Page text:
I was on a quest for copies of 1930’s Downbeat Magazine. Hardly a magazine in configuration and paper quality... the newspaper sized jazz trade rag had been reduced to pulp. Not even Downbeat Magazine had archived copies from so far back. Cheap acidic papyrus doesn’t age well. You know what I was after. Downbeat was where the twenty something year old, freshly minted from Harvard George Frazier was turning phrases.
A stunning and resourceful journalist made me aware that The Library of Congress might indeed have some of the Holy Grail Downbeats on microfilm. And she accompanied me on what was to be an onerous but productive mission to procure Frazier’s earliest words. Words…some of which his own son Frazier IV, had never read. That alone was fuel enough for me to make certain to procure them.
But it was Gerry Mulligan’s baritone sax that first greeted me as we rounded the corner and approached the Performing Arts Reading Room. Damn, that thing is big.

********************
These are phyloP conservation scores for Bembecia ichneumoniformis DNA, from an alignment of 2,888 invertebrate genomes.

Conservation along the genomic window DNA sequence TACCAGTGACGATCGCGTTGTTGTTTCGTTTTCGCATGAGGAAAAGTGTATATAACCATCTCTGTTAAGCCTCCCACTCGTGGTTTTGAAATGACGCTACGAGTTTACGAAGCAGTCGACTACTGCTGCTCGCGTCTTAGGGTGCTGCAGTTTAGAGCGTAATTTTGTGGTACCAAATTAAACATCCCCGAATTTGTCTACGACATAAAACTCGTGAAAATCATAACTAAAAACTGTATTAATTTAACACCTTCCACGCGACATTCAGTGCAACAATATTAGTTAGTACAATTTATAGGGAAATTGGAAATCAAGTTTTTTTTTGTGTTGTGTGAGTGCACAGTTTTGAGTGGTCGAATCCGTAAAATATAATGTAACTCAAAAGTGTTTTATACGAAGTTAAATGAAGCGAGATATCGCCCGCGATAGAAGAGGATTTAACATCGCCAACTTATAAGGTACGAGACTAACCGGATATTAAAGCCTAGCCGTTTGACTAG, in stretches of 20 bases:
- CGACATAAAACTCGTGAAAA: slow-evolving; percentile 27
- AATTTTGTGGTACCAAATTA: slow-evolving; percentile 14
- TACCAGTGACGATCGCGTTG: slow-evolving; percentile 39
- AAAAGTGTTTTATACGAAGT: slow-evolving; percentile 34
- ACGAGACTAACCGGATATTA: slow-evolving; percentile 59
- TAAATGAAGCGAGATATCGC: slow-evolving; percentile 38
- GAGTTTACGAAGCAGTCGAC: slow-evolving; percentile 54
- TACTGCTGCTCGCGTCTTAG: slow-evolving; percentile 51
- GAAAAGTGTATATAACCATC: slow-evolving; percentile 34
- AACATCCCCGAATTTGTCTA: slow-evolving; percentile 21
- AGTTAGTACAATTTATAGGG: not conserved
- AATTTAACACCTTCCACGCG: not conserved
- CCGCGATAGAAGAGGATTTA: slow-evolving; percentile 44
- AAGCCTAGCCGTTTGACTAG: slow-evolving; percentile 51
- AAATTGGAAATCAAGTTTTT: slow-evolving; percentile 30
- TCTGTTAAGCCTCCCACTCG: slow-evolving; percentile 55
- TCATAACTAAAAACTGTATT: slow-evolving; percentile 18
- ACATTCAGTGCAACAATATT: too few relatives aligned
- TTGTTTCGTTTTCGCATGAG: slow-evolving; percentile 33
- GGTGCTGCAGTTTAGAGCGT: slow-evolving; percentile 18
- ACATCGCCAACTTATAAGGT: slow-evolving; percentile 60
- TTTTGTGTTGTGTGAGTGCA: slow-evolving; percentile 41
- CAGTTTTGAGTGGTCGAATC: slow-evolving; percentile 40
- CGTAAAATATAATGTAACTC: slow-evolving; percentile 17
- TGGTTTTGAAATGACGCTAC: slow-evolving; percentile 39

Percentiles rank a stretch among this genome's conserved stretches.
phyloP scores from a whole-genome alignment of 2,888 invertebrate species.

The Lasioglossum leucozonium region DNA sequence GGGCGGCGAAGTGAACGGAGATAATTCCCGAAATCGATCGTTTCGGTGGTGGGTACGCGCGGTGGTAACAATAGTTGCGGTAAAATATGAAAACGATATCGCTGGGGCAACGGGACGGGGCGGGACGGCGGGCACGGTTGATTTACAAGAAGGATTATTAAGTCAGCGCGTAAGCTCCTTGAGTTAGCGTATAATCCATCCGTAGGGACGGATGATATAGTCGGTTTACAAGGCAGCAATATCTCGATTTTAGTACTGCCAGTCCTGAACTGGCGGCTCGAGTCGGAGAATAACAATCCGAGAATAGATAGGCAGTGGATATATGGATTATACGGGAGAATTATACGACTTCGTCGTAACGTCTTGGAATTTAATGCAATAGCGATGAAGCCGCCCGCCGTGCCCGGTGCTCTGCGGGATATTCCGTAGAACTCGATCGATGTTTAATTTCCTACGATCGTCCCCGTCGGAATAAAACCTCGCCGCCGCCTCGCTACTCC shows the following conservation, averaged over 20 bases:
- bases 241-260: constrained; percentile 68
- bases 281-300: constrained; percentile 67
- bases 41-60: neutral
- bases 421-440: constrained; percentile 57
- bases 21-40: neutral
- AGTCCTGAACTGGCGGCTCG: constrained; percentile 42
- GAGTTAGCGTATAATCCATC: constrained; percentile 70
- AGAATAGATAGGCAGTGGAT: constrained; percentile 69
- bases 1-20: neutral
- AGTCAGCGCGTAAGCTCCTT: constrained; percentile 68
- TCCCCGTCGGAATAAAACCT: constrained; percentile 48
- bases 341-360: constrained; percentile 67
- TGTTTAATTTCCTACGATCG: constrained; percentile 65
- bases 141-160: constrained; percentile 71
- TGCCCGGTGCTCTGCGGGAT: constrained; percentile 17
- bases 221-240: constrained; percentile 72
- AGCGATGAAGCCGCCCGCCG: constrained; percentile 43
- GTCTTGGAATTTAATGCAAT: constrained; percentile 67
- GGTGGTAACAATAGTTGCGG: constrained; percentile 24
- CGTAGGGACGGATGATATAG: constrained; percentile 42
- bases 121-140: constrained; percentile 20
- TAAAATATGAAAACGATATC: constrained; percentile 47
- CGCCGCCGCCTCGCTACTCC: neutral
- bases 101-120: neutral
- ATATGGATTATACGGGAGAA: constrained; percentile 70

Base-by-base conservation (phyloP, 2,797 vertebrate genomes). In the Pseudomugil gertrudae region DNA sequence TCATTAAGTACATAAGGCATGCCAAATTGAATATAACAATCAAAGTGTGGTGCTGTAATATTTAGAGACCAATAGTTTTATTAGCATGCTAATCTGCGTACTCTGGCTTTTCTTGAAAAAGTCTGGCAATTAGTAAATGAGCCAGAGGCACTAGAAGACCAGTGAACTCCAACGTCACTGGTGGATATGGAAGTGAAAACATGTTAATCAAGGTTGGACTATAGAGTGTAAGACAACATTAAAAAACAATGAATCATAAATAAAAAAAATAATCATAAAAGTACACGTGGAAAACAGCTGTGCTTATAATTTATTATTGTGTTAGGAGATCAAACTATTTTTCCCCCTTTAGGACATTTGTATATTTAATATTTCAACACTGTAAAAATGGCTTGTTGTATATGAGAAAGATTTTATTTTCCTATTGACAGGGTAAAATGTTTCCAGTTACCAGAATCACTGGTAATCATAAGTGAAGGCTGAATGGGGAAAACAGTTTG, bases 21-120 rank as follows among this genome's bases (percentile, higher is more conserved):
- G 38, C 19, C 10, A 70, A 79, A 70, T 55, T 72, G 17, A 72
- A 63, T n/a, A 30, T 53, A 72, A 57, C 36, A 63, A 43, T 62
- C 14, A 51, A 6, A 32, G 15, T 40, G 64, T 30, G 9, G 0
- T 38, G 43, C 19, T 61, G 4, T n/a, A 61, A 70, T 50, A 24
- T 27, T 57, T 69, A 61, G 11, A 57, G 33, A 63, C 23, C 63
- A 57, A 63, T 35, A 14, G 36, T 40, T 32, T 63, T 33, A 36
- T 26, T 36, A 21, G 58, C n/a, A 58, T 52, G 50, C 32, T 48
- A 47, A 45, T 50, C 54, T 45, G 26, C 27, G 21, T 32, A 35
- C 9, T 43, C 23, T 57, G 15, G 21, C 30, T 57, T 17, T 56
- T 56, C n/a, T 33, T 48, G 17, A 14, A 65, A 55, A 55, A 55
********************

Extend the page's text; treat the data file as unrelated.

I’ve always been Gerry Mulligan aware but wasn’t neccesarily a Mulligan fanatic. But the big bari sax got me to thinking about the guy who piloted it.
And the book at Bartleby’s was only ten bucks.
Now it’s no secret that Charlie Davidson and his Andover Shop cognoscenti have outfitted many jazz greats from time to time including Miles Davis. Part of the Charlie Davidson—George Frazier connection glue was jazz so all of this just seems to kind of fit. Frazier-Downbeat-Jazz-Davidson-Andover Shop-Trad.
So where does Mulligan fit-in? I’m not one hundred percent certain. Mulligan began working with Gene Krupa around 1946 and Frazier wrote about Krupa with some regularity. But by the time Mulligan joined Krupa, George Frazier and Downbeat were already and forever estranged. So Mulligan dodged for better or worse, any Frazier observations. Krupa fired Mulligan after a year anyway. It seems that Mulligan, within earshot of the audience one night, gave the Krupa orchestra shit for playing sloppily. That’s just the kind of story that George Frazier could have...with accelerated alacrity, had flying off the front page of Downbeat.
But what about Mulligan’s clothes?
“At the tailor shop in Cambridge Massachusetts” What’s the likelihood that in 1956, Mulligan got word that The Andover Shop would treat him right?
Might that be George Frazier’s future “Saturday morning chair” behind Mulligan?
I can’t prove it but it’s a hell of a lotta fun to think it.
Onward. Reading books. And thinking. About stuff.